Application of Convolutional Neural Network Algorithms for Advancing Sedentary and Activity Bout Classification
Supun Nakandala, Marta M. Jankowska, Fatima Tuz-Zahra, John Bellettiere, Jordan A. Carlson, Andrea Z. LaCroix, Sheri J. Hartman, Dori E. Rosenberg, Jingjing Zou, Arun Kumar, and Loki Natarajan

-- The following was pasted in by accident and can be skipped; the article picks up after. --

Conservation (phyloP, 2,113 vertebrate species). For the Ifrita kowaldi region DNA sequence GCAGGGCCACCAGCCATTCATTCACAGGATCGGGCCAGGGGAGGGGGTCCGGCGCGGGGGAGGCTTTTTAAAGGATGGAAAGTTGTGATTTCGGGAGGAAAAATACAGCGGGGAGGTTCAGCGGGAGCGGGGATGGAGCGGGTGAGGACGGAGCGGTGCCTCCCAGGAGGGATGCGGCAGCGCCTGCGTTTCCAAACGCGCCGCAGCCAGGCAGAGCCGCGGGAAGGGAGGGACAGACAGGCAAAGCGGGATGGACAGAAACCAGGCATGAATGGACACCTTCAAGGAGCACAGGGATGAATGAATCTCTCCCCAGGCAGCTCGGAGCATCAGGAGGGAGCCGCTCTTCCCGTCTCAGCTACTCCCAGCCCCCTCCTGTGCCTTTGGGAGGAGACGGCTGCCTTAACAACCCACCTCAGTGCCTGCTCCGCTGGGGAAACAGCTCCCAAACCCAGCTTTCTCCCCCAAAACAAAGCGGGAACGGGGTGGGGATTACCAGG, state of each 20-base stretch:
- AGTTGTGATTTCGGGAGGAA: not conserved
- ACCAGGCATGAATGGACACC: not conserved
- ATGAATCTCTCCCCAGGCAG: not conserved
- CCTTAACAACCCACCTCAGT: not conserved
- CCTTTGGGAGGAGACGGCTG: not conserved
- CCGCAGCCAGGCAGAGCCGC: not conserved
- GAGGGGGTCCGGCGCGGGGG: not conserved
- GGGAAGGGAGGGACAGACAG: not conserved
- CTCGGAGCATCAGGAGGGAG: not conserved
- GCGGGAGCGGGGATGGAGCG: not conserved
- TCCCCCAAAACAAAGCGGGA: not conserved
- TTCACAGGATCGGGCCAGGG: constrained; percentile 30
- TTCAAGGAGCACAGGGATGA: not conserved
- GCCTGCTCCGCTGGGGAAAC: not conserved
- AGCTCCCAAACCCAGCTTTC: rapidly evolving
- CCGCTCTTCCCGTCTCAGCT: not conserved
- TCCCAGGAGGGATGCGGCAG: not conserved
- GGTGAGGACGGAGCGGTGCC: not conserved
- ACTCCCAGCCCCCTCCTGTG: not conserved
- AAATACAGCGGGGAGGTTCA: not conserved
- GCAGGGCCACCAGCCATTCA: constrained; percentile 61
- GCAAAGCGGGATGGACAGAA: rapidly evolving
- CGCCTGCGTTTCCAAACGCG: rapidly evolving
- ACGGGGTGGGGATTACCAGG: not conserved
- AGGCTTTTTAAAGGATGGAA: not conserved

Background: Machine learning has been used for classification of physical behavior bouts from hip-worn accelerometers; however, this research has been limited due to the challenges of directly observing and coding human behavior “in the wild.” Deep learning algorithms, such as convolutional neural networks (CNNs), may offer better representation of data than other machine learning algorithms without the need for engineered features and may be better suited to dealing with free-living data. The purpose of this study was to develop a modeling pipeline for evaluation of a CNN model on a free-living data set and compare CNN inputs and results with the commonly used machine learning random forest and logistic regression algorithms. Method: Twenty-eight free-living women wore an ActiGraph GT3X+ accelerometer on their right hip for 7 days. A concurrently worn thigh-mounted activPAL device captured ground truth activity labels. The authors evaluated logistic regression, random forest, and CNN models for classifying sitting, standing, and stepping bouts. The authors also assessed the benefit of performing feature engineering for this task. Results: The CNN classifier performed best (average balanced accuracy for bout classification of sitting, standing, and stepping was 84%) compared with the other methods (56% for logistic regression and 76% for random forest), even without performing any feature engineering. Conclusion: Using the recent advancements in deep neural networks, the authors showed that a CNN model can outperform other methods even without feature engineering. This has important implications for both the model’s ability to deal with the complexity of free-living data and its potential transferability to new populations.